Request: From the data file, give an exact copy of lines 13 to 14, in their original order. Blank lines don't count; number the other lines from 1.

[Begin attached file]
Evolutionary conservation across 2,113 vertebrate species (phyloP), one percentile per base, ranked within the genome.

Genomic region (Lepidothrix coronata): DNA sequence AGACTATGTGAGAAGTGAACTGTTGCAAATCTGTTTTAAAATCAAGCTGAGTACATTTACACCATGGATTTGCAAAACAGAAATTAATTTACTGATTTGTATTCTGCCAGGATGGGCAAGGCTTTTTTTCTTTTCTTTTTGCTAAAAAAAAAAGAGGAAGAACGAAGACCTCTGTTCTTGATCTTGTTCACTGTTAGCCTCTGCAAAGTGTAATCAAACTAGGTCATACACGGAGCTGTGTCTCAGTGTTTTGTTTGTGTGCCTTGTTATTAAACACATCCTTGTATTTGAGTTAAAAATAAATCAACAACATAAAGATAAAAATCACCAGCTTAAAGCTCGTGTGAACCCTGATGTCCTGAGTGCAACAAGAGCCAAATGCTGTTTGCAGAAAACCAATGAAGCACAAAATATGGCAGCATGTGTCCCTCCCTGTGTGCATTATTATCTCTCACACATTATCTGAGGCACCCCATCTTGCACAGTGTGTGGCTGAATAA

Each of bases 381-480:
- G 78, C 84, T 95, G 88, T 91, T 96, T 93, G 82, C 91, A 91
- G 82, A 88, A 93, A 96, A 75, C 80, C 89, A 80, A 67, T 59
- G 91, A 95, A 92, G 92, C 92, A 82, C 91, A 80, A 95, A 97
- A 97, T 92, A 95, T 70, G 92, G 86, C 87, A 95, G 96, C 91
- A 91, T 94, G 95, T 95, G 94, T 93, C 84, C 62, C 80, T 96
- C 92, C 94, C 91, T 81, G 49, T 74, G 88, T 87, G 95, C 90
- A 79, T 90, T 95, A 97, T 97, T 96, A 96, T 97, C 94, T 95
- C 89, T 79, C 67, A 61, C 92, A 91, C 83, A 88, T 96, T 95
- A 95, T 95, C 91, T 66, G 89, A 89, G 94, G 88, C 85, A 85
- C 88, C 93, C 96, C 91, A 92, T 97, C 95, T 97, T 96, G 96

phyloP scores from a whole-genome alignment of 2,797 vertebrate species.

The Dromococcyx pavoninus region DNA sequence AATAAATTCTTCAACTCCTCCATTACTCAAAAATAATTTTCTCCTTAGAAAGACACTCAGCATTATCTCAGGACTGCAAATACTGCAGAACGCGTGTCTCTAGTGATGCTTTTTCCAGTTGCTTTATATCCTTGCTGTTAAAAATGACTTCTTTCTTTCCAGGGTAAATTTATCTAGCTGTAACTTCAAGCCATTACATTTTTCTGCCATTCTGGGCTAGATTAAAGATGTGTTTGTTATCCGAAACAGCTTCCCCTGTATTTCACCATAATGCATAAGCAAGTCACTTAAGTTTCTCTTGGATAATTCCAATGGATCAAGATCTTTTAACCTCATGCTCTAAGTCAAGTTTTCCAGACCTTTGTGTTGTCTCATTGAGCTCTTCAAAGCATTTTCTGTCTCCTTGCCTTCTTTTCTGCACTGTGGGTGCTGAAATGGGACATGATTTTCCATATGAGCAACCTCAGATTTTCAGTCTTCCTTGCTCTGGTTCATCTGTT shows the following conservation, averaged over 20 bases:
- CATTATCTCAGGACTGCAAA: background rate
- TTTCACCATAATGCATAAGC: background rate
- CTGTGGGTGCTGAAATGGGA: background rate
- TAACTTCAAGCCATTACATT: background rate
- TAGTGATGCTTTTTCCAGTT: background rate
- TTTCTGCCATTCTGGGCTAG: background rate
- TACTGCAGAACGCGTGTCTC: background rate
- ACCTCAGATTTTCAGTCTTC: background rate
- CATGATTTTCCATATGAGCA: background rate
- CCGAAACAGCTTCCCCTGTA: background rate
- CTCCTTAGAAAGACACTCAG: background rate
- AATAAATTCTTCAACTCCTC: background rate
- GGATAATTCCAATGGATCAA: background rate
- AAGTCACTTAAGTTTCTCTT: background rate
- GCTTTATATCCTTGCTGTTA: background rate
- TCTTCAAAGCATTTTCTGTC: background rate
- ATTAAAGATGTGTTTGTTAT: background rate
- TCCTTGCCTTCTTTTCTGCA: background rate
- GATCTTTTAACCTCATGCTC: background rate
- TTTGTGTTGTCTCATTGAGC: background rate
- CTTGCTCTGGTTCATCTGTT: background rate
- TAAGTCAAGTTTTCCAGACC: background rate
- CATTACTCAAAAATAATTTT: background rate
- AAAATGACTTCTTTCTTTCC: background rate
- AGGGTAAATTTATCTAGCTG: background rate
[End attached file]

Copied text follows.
- C 88, C 93, C 96, C 91, A 92, T 97, C 95, T 97, T 96, G 96

phyloP scores from a whole-genome alignment of 2,797 vertebrate species.